I encouraged loud music, mimosas, dancing and laughing and people started to get the picture that I was thrilled it was my wedding day and wanted to have a great time no matter the strange circumstances. I ran down the hallway of the hotel with my friend Becca, giggling about me being the silent bride and how ridiculous it was.
We had to make the decision by noon if we should have our 4:00 pm ceremony outside as planned or in the reception hall. It rained all morning and the forecast gave a 50% of rain that afternoon. We decided to go ahead as planned and prayed that 200 people wouldn’t be soaking wet and miserable while we got married.
The only other time I ugly cried on my wedding day was when I opened my gift from Tony. It was a birch vase from an art store in Duluth that I looked at longingly on every trip north. It’s one of those things I’ve always admired but never actually thought I would own. Pair that with the 5 roses he got to put in it (one for each year we’d been together) and the sweet notes of our favorite memories together, I didn’t stand a chance!
The time came for our first look and the rain had stopped! We were so excited! We had the dog sitter bring our dog Kyle to the park so the three of us could get photos together before the ceremony. Having some time for just our little family was priceless! When we called Kyle’s name and he realized we were in the park, he got soooooooo excited and sprinted to us. It’s one of our favorite memories from the day.
We had cocktail hour and lawn games in the park before the ceremony so people could relax and enjoy themselves. We wanted to set the tone for a very laid-back, fun day and this was a great way to do it!
My grandma is one of my favorite people in the whole entire world and I knew I wanted her to be a big part of the day. We chose her as our “flower lady” and she was so precious! Don’t be afraid unconventional ideas for your wedding. Make it your own and what’s right for you. You don’t have to do something just because it’s traditional.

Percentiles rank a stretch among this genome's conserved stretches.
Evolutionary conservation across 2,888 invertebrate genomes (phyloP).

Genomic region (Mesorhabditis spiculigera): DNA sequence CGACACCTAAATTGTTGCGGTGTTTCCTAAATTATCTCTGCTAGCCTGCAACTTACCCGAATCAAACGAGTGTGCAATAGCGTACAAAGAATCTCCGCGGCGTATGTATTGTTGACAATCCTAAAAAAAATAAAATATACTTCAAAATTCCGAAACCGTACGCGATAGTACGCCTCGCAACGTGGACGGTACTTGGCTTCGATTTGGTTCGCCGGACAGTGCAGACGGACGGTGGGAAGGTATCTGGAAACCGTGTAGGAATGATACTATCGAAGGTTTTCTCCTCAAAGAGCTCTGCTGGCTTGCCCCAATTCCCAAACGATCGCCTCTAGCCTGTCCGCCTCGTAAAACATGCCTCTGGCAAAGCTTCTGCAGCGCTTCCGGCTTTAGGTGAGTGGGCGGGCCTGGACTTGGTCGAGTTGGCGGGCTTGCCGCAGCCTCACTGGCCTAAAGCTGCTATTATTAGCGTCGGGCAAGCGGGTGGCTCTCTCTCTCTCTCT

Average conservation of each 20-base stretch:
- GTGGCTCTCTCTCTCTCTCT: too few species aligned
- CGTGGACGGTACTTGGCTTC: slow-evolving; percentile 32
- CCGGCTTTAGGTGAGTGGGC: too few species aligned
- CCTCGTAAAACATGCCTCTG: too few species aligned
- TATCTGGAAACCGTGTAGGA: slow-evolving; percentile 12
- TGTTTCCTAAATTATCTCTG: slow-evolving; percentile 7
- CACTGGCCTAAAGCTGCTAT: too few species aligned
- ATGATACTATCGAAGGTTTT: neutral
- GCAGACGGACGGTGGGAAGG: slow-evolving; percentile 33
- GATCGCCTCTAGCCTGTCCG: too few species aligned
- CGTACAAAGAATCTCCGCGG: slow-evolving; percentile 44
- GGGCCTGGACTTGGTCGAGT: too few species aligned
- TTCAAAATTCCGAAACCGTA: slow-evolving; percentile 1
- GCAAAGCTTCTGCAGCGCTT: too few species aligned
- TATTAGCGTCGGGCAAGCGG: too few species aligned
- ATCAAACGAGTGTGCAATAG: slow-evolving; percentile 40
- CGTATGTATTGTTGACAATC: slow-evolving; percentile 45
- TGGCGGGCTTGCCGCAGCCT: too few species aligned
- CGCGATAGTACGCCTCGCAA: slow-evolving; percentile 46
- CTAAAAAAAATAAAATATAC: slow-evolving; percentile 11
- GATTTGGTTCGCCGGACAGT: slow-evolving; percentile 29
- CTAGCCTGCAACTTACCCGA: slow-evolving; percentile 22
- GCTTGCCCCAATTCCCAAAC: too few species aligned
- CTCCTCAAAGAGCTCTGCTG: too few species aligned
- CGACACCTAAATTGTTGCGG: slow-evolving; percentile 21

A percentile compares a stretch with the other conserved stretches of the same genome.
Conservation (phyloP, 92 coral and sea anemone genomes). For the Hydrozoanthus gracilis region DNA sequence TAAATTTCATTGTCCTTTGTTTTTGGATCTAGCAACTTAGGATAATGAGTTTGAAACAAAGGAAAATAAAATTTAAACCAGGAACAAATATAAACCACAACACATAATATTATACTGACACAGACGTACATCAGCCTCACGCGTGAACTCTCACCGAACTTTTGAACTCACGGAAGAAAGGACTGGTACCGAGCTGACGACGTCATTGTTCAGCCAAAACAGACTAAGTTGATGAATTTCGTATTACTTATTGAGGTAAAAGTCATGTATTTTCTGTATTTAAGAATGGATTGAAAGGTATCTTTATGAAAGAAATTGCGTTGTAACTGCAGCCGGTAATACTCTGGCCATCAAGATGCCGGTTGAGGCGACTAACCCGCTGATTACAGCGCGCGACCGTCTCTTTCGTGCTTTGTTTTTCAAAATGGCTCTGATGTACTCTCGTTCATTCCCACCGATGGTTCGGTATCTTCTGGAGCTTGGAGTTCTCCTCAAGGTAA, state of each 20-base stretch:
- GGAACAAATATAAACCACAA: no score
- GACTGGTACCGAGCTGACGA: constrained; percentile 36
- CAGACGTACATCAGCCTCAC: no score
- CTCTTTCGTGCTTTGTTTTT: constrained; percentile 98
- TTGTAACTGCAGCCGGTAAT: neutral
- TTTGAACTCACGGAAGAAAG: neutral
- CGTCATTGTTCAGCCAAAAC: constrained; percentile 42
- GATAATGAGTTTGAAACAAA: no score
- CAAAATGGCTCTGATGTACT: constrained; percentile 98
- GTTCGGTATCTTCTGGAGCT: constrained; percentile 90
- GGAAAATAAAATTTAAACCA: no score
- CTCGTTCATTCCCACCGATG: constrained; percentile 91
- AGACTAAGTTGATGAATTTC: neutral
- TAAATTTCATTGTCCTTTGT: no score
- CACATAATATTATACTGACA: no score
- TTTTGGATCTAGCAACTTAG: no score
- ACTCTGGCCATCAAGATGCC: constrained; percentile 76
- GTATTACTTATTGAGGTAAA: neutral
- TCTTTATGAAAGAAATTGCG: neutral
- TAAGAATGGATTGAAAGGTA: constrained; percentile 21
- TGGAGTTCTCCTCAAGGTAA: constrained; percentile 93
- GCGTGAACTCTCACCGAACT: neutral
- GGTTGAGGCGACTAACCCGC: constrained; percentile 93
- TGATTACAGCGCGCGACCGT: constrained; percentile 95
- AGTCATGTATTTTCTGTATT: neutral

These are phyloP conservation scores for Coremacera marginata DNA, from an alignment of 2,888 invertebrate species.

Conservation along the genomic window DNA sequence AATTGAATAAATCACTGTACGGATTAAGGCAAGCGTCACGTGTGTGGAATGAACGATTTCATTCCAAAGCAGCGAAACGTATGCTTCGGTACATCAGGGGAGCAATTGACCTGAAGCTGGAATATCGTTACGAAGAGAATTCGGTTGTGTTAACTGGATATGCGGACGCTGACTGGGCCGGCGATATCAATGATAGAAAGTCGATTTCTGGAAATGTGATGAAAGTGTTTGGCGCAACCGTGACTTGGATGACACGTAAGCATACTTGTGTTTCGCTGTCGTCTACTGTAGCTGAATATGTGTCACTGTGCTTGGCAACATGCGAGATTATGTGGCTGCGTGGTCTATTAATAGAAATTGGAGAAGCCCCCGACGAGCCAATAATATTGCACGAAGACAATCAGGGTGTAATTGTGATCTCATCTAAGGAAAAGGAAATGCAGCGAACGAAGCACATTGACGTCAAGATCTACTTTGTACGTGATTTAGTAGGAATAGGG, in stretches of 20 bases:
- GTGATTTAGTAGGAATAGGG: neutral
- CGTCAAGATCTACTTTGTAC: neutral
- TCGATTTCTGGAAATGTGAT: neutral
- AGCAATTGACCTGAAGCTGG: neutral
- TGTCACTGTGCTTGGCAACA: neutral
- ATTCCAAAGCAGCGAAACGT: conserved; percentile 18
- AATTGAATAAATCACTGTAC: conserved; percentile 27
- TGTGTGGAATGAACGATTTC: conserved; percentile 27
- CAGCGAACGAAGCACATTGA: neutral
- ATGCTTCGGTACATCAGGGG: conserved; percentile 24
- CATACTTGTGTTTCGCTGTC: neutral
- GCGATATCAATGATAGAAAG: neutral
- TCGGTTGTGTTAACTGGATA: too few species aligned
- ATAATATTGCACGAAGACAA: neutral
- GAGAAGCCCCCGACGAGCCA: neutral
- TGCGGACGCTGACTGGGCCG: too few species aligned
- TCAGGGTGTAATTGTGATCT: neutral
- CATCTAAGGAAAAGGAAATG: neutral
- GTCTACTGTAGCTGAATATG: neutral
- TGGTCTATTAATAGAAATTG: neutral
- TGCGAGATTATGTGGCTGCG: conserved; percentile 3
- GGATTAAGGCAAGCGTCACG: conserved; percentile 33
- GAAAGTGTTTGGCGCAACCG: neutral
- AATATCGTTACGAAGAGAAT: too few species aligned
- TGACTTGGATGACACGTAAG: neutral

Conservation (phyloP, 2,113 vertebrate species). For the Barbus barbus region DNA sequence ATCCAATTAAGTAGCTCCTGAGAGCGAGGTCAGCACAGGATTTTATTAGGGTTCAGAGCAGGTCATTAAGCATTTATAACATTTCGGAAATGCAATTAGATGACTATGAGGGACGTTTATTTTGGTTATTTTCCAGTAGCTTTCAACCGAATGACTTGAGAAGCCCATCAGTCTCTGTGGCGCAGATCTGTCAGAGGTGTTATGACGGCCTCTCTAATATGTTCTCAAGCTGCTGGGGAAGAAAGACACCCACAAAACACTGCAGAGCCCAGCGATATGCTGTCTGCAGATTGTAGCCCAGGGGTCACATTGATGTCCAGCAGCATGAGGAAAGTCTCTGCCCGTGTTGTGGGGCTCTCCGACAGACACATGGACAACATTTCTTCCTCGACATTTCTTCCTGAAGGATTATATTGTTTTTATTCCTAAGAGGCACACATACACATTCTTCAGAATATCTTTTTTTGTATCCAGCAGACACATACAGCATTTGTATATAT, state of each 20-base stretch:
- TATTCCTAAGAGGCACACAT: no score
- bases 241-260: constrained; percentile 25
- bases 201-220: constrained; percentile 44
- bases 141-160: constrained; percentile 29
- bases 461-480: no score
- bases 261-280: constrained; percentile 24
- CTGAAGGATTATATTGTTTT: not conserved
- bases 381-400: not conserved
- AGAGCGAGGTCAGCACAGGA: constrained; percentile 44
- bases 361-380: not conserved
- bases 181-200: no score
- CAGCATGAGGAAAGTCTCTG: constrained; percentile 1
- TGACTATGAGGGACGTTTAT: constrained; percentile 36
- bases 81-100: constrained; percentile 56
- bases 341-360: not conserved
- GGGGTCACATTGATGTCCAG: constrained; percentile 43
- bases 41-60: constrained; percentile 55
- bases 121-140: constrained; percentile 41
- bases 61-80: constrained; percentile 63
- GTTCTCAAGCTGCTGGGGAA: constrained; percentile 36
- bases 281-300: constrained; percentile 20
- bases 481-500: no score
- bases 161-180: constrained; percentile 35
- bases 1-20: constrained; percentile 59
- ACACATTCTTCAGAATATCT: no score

This was the part of was worried about. I almost had our officiant read my vows for me since I couldn’t talk, but Tony insisted he wanted to hear them from me. I whispered the vows I had written into the microphone and miraculously, most people said they could hear me.
News had spread pretty fast about me losing my voice, but the people who hadn’t heard we’re really confused why I was whispering my vows.
Immediately after the ceremony, Tony and I jumped on our friend’s boat for a celebratory ride down the river. I’ve grown up boating on the river, and it feels like home more than anywhere else. We knew we wanted some time to ourselves afterwards to soak everything in and this was the perfect place for it.
Tony is an awesome saxophone player so for our grand entrance, we walked in playing to Thrift Shop, a song that was HUGE when we first started dating. He was actually playing the part and I was just pretending, but it surprised everyone!
One of my favorite pictures of marriage was at a wedding where they did the anniversary dance. The vivacious last couple standing had been together for 65 years and they beat out everyone by a long shot with huge smiles on their faces. They celebrated the rest of the night by outshining everyone else on the dance floor, hardly even taking a break to sit down.
I got home and told Tony about them (at that point we were just dating) and he looked at me and said, “I hope that’s us someday.”
I smiled at him and replied, “Me too!”
Marriage is sticking together through the joy, tears and fights.
It’s a story that needs to be told, and it’s worth celebrating.
One:One did a great job of capturing our wedding day and telling our story!